—And then blazing jets of fire shot forth from either side with a loud fwooossssh and surged up before him. With an almost voiceless cry of alarm and surprise, he backpedaled at once from the burning line of flames in his path, stumbling and falling backwards in his haste. He tried to get back to his feet but failed. Realizing his legs wouldn’t support him again anytime soon after what he’d just forced them to do, he instead started scrabbling backward to escape from the fire, only to be stopped very soon after when he bumped into something.
Throwing a fearful glance over his shoulder, Solonn saw two houndoom, the golden badges affixed to their collars glinting in the light from the flames. Their jaws dripped with glowing embers as they stared him down, and both of them growled ominously.
“Hold it right there,” one of them snarled. “You’re not going anywhere.”
As if to emphasize the point, the blazing line suddenly advanced at either side, forming a burning circle around Solonn and the two houndoom. The flames roared as they danced on all sides, but they didn’t touch him, as if something were holding them at bay.
That something—that someone—seemed to drop right out of the air in front of Solonn in the next moment, landing without a sound. A medicham in a police uniform now stood before him—Solonn had been so focused on the path directly before him that he’d failed to see her perched in the trees up ahead.
Her eyes glowed bright fuchsia; she was using her psychic powers to manipulate the two houndoom’s flames and keep them in check. But Solonn feared that it meant she was about to subject him to the same kind of telekinetic punishment Jal’tai had used. As it was, he couldn’t move at all now, and he was sure his exhaustion wasn’t solely to blame.
The circle of flames simply and abruptly vanished, and the medicham stepped forward. She took hold of Solonn’s arms, and using a combination of her telekinesis and her own physical strength, she brought him back to his feet. Solonn wanted to struggle but found, to no real surprise on his part, that he still couldn’t move of his own accord.
The houndoom stepped aside as the medicham moved to stand behind Solonn. Once there, she took both of his wrists in her hands, gripping them tightly.“Start walking,” she commanded him, her voice soft but her tone unmistakably serious.
Tentatively, not quite daring to believe that the medicham could have loosened her psychic hold on him enough to let him walk, Solonn tried to take a step forward and succeeded. He tried to pull himself out of the medicham’s grasp, but it was much too strong for him to break, especially given how very little strength his dash from the Convergence Inn had left him. Resigned to the fact that there was nothing he could do to resist her, Solonn allowed the medicham to drive him onward, dreading whatever lay at their destination as he walked.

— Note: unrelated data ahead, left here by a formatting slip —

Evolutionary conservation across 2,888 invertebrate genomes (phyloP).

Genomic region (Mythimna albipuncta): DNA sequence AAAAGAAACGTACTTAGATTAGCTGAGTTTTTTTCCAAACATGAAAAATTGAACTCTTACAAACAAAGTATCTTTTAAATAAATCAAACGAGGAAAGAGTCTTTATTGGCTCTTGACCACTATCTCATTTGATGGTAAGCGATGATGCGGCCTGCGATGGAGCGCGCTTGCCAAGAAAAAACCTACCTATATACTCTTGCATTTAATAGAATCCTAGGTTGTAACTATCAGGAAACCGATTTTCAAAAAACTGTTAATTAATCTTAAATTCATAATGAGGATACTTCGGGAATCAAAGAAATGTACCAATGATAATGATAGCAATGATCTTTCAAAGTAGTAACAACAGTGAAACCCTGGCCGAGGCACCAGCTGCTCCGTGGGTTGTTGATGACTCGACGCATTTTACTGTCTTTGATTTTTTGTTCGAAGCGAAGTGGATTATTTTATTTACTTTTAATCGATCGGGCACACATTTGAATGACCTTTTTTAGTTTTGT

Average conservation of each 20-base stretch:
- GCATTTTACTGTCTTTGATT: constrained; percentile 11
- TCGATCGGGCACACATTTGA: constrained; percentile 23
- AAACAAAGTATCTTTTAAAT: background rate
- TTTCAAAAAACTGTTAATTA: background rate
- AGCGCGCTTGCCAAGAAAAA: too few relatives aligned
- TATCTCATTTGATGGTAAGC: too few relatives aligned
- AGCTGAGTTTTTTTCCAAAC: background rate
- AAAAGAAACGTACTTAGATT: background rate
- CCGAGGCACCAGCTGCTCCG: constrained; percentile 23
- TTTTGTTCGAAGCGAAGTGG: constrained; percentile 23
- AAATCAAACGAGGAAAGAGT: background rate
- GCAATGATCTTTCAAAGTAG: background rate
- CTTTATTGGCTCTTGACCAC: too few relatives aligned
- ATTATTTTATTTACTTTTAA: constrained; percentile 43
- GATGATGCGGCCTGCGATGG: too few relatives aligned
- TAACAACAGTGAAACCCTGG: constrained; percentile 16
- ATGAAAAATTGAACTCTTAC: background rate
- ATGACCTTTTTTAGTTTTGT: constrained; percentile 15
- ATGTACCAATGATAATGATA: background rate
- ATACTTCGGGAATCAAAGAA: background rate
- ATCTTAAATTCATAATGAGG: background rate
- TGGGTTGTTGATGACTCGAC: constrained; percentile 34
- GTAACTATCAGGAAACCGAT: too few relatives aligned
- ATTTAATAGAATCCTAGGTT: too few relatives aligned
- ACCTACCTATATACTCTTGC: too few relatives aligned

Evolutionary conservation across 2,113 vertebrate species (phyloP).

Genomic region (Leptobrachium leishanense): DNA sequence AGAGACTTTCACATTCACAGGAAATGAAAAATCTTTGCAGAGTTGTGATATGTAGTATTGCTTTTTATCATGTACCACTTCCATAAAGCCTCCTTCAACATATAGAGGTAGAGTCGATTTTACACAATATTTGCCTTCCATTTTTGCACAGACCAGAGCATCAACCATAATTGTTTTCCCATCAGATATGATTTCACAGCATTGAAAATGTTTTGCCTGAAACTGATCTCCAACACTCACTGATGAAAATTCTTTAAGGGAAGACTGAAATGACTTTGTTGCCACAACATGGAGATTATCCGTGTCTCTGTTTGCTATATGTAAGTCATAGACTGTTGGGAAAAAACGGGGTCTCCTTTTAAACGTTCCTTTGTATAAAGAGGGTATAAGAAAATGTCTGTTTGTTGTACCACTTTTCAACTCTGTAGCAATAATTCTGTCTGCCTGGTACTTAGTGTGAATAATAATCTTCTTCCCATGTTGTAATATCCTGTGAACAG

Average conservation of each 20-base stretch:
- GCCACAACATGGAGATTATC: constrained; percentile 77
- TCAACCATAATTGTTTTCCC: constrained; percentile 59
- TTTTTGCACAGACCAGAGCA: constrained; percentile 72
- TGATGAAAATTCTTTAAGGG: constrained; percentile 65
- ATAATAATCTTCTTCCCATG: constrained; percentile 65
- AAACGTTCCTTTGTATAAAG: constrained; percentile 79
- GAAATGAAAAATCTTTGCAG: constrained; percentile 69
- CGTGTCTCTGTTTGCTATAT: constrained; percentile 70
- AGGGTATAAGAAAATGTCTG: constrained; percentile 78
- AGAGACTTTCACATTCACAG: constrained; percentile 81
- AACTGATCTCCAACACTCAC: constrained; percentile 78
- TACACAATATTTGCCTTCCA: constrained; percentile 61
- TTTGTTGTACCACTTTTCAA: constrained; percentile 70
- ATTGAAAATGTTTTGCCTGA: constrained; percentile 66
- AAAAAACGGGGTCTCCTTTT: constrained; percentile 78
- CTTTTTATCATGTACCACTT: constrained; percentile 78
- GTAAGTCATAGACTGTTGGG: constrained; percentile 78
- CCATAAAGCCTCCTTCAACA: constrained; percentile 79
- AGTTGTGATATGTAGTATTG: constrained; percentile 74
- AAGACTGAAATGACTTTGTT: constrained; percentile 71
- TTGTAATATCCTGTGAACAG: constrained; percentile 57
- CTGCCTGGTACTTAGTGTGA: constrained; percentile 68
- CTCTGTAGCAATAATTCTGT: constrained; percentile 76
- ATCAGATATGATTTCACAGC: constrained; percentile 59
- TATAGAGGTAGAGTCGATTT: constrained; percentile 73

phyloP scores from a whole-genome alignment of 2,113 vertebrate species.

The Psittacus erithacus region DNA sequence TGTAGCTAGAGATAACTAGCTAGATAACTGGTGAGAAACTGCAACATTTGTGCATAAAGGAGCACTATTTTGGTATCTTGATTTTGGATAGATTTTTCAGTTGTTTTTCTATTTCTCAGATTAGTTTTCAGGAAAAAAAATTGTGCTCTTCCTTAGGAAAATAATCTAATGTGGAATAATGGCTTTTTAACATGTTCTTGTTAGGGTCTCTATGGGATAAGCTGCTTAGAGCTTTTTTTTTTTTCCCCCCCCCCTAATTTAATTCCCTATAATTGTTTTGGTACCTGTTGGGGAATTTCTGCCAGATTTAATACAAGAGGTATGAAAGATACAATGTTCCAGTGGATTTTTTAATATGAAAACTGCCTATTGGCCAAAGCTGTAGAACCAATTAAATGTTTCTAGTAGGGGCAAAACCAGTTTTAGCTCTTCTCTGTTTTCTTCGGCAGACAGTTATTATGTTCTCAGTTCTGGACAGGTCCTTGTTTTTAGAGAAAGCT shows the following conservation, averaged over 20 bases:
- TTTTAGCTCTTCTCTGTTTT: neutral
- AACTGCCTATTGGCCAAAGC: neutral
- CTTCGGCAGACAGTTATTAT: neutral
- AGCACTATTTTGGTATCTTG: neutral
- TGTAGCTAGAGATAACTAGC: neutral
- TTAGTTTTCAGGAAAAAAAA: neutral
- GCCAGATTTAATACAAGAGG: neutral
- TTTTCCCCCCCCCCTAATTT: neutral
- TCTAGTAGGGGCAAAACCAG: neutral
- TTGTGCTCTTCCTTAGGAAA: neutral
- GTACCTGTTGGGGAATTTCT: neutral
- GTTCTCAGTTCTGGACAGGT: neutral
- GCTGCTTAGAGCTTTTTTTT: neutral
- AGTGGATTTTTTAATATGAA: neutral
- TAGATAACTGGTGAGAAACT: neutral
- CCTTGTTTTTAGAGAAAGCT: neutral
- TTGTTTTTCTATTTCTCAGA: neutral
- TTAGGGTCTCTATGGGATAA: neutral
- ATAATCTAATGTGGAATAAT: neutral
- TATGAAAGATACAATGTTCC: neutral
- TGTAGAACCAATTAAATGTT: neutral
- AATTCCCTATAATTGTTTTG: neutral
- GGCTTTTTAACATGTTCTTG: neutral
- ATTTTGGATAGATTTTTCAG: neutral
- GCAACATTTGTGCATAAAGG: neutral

The cops brought him back into town, the medicham telekinetically keeping her captive from collapsing outright. The houndoom nipped at his feet whenever he faltered too much in his steps, their fangs only missing him by a hair. At length, they arrived at a very tall, brick building downtown. A brass sign hung over its entrance, lit from below by bright lights; “CONVERGENCE TOWER”, it read.
The houndoom pushed the doors open, and the medicham shoved Solonn into the building, still holding on to him tightly. She steered him into an elevator, which made a long ascent before letting him and the cops out into a short hallway with massive, wooden doors at its end.
The doors filled Solonn’s vision as his captors came to a stop before them. A speaker mounted in the wall to his left came on with a brief crackle of static, and then the last voice in the world that Solonn wanted to hear at that moment spoke through it.
“Bring him in,” Jal’tai said. The cops responded to the order at once. The two houndoom pushed their way through the doors and held them open as the medicham brought Solonn into the room beyond.
Solonn now stood in an enormous, richly furnished office. Seated before him at a very large and tidy desk was none other than Jal’tai, currently in the guise of Rolf Whitley. He leveled a stare at Solonn that was forbiddingly stern but unmistakably saddened at the same time.
“That’ll do, madam, gentlemen,” Jal’tai said without inflection to the medicham and houndoom, dismissing them. The three cops nodded, and the medicham released both of her holds on Solonn before walking out of the office. The two houndoom followed her away, and the doors swung shut behind them.
Solonn, still drained of most of his strength and no longer supported physically or psychically by the medicham, had dropped to his hands and knees almost immediately after she’d let go of him. He’d remained in that position since, his head hanging toward the hardwood floor. A winged shadow fell over him as soon as the cops were gone, and a second later, a talon descended upon his head, lifting his face.
No longer wearing his human mirage, Jal’tai stared right into Solonn’s eyes with a look of distinct sorrow. “I’m very disappointed in you, my boy,” he said gravely. “I told you not to make things harder for yourself than they had to be, but you just wouldn’t listen…”
The latios sighed heavily, and his eyes began shimmering with tears. “I never wanted it to come to this,” he said, his voice quavering as if threatening to break, “but you’ve left me no choice. I’m afraid that I must now take drastic measures to ensure your cooperation and the preservation of this city’s noble mission…”